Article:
Did you know that spending time in nature is proven to reduce stress and help clear the mind?
“In the 19th century, Dr. Benjamin Rush, a signer of the Declaration of Independence and recognized as the “Father of American Psychiatry,” was first to document the positive effect working in the garden had on individuals with mental illness. In the 1940s and 1950s, rehabilitative care of hospitalized war veterans significantly expanded acceptance of the practice. No longer limited to treating mental illness, horticultural therapy practice gained in credibility and was embraced for a much wider range of diagnoses and therapeutic options. Today, horticultural therapy is accepted as a beneficial and effective therapeutic modality. It is widely used within a broad range of rehabilitative, vocational, and community settings.” – American Horticultural Therapy Association
Scents, texture, color, and movement are some of the many features of a garden setting which can soothe or excite the mind. Our goal in creating Eli’s Garden of Healing is to create a space for people to interact with the garden to find relaxation or energy. To simmer for a while in thought & seek inner peace or to get hands dirty volunteering with us to maintain the garden.
“Gardening is the greatest tonic and therapy a human being can have. Even if you have only a tiny piece of earth, you can create something beautiful, which we all have a great need for. If we begin by respecting plants, it’s inevitable we’ll respect people.”– Audrey Hepburn, late actress, and humanitarian.
The International Journal of Architectural Research classifies healing gardens into the following five categories:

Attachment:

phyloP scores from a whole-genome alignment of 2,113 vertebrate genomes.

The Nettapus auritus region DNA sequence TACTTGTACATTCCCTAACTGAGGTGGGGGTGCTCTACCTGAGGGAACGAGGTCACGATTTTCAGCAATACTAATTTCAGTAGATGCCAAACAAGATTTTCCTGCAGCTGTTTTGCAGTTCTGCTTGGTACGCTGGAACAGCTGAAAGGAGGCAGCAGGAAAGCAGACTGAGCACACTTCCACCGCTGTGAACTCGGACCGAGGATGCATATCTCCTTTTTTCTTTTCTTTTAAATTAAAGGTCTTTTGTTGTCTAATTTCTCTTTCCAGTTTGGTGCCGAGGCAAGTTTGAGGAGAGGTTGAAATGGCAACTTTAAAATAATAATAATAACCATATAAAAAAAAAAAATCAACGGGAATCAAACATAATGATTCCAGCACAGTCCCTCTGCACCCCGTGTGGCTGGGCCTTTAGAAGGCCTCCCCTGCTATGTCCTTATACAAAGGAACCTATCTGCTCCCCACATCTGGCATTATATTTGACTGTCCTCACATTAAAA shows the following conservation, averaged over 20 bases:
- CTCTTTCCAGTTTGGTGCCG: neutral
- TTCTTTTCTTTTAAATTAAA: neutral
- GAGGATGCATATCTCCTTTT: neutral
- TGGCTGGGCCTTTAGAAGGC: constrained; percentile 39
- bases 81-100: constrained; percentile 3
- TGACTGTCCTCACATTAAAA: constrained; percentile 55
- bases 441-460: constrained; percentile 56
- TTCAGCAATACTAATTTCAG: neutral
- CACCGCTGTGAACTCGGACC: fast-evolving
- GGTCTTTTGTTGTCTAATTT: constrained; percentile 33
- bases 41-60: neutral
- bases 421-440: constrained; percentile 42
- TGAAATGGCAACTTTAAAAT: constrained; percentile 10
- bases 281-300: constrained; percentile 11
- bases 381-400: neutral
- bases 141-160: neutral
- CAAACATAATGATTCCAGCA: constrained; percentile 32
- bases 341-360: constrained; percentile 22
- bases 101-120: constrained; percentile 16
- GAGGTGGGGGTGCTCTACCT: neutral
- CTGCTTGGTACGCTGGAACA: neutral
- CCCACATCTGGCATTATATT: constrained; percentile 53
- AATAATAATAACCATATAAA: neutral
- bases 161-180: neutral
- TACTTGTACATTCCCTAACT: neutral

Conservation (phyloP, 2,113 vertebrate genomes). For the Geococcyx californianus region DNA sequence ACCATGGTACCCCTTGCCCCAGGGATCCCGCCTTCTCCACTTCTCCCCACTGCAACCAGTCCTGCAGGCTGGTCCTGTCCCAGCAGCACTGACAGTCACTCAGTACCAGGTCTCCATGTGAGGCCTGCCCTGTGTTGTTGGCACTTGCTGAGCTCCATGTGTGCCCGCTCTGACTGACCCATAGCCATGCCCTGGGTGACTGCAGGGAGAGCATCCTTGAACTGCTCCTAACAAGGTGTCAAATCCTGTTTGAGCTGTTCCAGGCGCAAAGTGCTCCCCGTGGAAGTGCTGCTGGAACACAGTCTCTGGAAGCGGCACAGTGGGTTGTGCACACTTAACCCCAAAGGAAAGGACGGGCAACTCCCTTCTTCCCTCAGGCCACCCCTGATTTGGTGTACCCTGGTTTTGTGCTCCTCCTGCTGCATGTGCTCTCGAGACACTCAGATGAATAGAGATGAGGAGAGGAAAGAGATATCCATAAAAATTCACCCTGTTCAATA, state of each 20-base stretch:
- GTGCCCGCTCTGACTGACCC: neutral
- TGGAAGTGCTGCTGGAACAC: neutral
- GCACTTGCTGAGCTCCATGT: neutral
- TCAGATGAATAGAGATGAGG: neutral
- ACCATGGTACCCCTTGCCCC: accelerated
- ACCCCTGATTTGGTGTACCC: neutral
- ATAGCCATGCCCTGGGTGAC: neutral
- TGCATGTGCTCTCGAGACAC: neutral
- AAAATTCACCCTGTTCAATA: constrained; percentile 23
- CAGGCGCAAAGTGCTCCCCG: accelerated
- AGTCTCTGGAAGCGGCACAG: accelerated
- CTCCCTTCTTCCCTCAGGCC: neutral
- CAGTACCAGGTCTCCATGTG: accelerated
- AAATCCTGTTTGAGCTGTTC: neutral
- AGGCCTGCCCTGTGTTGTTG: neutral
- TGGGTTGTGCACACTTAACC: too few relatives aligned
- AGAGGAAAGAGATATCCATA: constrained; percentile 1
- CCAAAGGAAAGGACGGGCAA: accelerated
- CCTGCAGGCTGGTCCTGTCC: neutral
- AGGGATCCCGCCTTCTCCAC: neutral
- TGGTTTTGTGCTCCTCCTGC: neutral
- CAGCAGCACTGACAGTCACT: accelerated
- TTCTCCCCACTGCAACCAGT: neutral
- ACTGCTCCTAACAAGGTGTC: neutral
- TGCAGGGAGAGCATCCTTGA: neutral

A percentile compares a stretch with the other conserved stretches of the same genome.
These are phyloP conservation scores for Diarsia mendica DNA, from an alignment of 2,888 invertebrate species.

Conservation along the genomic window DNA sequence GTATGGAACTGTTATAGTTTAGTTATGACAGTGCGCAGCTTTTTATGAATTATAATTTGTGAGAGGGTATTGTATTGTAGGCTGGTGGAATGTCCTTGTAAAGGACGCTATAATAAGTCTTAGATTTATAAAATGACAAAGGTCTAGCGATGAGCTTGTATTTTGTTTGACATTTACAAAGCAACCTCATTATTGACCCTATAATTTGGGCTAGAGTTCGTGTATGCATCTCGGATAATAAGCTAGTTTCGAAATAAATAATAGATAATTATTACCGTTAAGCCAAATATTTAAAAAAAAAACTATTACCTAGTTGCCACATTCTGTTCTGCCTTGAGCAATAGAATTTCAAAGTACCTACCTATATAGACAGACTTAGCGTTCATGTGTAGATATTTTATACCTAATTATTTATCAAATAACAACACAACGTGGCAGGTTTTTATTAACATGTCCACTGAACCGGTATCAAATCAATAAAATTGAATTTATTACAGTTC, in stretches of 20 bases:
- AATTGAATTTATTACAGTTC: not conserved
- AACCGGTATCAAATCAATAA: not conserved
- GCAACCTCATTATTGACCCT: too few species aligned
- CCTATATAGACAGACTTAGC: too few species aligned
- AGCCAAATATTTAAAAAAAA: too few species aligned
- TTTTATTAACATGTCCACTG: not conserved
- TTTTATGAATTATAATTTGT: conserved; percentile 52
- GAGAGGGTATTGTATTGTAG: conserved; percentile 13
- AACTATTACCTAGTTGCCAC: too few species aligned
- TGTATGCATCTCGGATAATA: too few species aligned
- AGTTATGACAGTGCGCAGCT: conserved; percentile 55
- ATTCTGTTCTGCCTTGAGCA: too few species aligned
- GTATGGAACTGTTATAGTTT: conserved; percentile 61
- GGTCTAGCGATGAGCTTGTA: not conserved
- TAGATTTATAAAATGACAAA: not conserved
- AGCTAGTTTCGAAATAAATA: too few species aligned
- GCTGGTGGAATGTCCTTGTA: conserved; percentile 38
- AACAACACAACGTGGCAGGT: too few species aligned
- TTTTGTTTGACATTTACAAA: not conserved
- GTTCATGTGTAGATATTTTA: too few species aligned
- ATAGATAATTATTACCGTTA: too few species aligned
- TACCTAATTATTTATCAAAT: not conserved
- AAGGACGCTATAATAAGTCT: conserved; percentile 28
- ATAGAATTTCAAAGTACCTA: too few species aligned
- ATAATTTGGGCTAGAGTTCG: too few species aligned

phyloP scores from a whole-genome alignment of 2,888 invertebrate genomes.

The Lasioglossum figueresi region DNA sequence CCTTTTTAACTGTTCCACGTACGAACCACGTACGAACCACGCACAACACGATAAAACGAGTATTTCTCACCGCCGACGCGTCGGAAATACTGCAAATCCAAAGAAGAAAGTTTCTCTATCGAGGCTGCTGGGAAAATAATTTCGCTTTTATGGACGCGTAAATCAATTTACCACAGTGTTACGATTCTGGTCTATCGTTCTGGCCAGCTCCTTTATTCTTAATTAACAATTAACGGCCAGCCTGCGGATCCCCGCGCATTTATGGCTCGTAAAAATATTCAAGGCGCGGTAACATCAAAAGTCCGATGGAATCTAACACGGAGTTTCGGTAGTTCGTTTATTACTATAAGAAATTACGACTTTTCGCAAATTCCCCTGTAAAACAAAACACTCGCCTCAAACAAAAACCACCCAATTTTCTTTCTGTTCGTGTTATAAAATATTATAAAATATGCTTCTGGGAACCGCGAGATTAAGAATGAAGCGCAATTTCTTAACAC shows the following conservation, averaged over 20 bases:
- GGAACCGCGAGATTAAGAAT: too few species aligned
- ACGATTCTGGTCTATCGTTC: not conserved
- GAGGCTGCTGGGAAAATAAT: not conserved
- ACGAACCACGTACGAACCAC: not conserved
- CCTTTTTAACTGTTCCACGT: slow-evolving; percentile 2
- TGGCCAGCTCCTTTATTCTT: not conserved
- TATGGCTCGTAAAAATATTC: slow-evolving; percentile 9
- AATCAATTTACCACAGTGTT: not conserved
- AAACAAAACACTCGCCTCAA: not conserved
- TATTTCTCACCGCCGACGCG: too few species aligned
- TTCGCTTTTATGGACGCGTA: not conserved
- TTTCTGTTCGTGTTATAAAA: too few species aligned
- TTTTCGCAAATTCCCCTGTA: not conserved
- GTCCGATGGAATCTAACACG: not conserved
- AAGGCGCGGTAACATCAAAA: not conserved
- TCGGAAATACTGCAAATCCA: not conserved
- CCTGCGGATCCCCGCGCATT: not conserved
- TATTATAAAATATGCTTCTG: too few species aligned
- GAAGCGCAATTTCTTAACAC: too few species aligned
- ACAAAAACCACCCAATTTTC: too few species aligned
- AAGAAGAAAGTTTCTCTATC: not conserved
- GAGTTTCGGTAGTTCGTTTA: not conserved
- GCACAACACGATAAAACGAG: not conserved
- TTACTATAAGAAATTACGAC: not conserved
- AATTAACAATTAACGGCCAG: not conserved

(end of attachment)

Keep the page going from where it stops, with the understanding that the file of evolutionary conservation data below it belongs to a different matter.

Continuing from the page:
Our hope in creating this garden, is that people can visit Eli’s Garden and find a way of healing that is right for them. Victims and survivors of violence have so much to process. As a group of people healing from the traumatic loss of 15-year old Elijah Gomez, our thoughts extend out to people who have any connection to the pain of recovering from violent, often life-changing, events. For us this garden was created because of gun violence, but we know the pain from violence can come from many sources. This healing garden is intended to be for everyone and offer a place to heal in a way that makes sense to you. Quiet reflection and active gardening each have their own healing properties.
We hope that as this space is created that the sights and scents bring contentment and an opportunity to reflect on memories.
For those who want to do some heavy lifting, light pruning, or weeding, volunteer opportunities are a great way to keep the hands busy, get a little dirty, and work out feelings that can commonly feel overwhelming while grieving. We will share more on ways to get involved as the project takes off.